In this series, I'm sharing some excerpts from my book, “Practical Paleo” with you.
You may or may not choose to follow a paleo style of eating, it isn't required to be healthy. But, many of you have told me you've benefitted from eating paleo for a short or long period of time, so these posts will explain more of the premise behind paleo eating for those curious.
Further, while I don't currently educate publicly about the paleo diet, you can always read a lot more and get over 100 easy paleo recipes in “Practical Paleo.”
We live in a time when up is down and black is white. We have been taught to believe that the foods coming out of factories are safer and healthier than the foods our great-grandmothers ate.
Think about it a minute. If Food A has gone through a factory and been processed from what it once was in nature into something else entirely, and Food B is identical to what it was in nature (with the exception of having been cooked, of course), which food is healthier? It’s a no-brainer, isn’t it?
More packaged “foods” than ever are out there touting health claims, yet we’re less healthy with each passing generation. It just doesn’t add up. Obesity is on the rise in children, who also frequently suffer from behavioral disorders, early-onset puberty, and autoimmune conditions, and they’re receiving those diagnoses at younger and younger ages.
Unfortunately, the broad, sweeping claims about health and nutrition that we hear from so-called authorities are more likely to represent the interests of giant food corporations, which spend millions on lobbying and campaign contributions and whose hands are deep in our pockets. It isn’t the goal of the food industry to keep us healthy, so relying on Big Food to tell us the truth about nutrition would be foolish and misguided.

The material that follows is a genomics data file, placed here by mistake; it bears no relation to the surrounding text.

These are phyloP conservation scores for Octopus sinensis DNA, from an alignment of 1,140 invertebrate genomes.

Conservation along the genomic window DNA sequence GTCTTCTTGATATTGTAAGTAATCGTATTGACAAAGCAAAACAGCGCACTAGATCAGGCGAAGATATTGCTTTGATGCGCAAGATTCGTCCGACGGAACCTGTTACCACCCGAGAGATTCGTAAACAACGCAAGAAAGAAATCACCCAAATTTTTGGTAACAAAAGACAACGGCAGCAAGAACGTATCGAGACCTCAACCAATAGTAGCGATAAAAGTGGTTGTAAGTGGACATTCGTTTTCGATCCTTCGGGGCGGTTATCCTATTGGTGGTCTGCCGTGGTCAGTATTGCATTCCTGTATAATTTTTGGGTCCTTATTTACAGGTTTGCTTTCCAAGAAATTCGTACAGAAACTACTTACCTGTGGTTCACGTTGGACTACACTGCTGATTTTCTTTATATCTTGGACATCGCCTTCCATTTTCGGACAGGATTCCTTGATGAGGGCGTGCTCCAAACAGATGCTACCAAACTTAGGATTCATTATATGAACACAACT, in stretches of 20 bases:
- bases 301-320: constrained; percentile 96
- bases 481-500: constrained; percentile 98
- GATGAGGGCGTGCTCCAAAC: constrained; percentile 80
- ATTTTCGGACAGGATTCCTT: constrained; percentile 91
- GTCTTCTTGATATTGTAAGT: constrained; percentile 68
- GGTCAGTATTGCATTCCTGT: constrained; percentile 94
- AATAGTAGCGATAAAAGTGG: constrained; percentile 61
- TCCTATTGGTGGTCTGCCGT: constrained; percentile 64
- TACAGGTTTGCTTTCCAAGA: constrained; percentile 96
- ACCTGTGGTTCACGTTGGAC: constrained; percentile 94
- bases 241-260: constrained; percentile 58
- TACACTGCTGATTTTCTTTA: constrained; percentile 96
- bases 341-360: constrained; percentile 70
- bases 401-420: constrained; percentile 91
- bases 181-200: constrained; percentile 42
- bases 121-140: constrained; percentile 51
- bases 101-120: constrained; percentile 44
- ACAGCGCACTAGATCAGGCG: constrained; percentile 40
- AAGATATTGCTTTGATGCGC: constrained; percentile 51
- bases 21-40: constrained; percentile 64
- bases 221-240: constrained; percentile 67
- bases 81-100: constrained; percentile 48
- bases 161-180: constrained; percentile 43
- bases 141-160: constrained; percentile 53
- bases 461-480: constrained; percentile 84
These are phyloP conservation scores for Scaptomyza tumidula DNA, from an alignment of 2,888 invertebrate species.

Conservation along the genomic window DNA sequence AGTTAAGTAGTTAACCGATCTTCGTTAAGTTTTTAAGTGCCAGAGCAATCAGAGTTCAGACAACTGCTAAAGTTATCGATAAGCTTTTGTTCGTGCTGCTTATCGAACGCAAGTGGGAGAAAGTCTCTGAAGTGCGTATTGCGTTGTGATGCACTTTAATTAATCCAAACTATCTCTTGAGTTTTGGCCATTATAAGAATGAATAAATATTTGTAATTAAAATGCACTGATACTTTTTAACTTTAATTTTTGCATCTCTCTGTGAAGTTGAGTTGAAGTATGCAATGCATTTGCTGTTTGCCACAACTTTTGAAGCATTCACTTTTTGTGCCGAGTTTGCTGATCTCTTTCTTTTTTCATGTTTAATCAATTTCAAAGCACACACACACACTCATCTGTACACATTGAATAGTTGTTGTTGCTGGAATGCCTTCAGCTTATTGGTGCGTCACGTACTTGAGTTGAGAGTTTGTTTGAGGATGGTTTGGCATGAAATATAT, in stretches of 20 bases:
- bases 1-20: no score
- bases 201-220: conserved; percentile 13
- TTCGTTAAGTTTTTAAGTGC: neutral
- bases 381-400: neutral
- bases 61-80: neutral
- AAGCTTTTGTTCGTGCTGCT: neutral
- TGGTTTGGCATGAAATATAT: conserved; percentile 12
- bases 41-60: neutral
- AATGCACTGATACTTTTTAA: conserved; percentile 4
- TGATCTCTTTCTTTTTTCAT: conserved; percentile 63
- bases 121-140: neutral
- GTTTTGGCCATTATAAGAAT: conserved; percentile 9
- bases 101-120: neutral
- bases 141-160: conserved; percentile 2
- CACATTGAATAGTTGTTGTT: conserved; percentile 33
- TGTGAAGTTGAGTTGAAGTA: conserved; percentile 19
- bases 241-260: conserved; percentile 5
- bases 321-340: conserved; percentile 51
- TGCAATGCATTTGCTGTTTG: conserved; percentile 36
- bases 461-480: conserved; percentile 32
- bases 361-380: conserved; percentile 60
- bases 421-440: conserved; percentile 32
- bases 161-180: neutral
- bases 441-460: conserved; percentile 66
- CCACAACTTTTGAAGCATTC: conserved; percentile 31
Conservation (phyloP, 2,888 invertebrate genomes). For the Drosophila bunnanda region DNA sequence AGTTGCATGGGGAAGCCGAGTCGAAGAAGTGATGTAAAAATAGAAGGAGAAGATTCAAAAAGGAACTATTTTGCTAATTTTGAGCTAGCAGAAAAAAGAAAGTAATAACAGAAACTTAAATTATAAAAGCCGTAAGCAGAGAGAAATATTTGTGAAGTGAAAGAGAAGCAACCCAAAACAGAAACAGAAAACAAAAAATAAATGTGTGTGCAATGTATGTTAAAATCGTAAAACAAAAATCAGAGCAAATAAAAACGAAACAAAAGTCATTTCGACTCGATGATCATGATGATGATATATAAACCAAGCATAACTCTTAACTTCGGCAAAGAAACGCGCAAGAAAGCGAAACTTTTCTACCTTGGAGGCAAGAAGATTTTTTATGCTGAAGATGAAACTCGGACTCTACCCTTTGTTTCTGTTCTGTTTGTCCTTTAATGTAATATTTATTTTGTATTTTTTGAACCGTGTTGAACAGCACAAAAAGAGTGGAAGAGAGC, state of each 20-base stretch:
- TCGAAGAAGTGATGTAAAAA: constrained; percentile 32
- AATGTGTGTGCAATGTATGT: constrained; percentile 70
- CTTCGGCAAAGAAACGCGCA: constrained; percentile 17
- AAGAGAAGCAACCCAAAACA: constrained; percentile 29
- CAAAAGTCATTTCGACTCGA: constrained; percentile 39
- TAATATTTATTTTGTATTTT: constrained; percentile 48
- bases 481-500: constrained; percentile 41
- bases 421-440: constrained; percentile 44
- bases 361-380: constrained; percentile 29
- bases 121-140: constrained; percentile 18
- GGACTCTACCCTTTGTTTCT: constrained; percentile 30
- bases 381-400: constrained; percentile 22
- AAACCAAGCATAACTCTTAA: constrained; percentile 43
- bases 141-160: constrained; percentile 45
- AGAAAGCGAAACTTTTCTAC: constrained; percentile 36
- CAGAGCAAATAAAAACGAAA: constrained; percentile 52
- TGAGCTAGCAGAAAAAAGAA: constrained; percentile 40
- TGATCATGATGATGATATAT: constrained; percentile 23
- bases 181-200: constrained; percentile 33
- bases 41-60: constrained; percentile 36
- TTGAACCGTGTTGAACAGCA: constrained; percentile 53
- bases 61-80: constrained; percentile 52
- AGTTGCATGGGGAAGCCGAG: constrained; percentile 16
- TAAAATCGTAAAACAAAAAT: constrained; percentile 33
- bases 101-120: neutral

Did you know that doctors are typically given less than a week of training in nutritional biochemistry? Yet people who are suffering as a result of poor diet and lifestyle choices end up in their offices on a daily basis. And most dietitians are unable to help because they have been taught to promote and support the USDA recommendations, which have led us down a path of declining health for more than three decades.
The guidelines set forth by the USDA are not based on sound scientific theories or conclusive proof. They are based on illogical and potentially dangerous hypotheses that simply don’t hold water. So we’re left to take dietary advice from the media, which inundate us with contradictions. We’re barraged by recommendations that don’t help, while people remain sick.
Know this: We are not smarter than nature. We cannot make better food than nature. We need to eat real, whole food—period.
A responsible individual won’t trust the status quo, the media, the government, or even a well-intentioned but likely ill-informed health-care professional for information on how to achieve health. We must self-educate, never accept conventional wisdom at face value, and seek thorough information that we find sensible, helpful, and intuitive. Heck, if what I recommend in this book doesn’t make sense to you based on your intuition and how it feels when you actually follow my advice, then try something else. Insanity is doing the same thing over and over again while expecting different results each time. Let’s try to break this cycle. The first step is to recognize what we’ve been fed.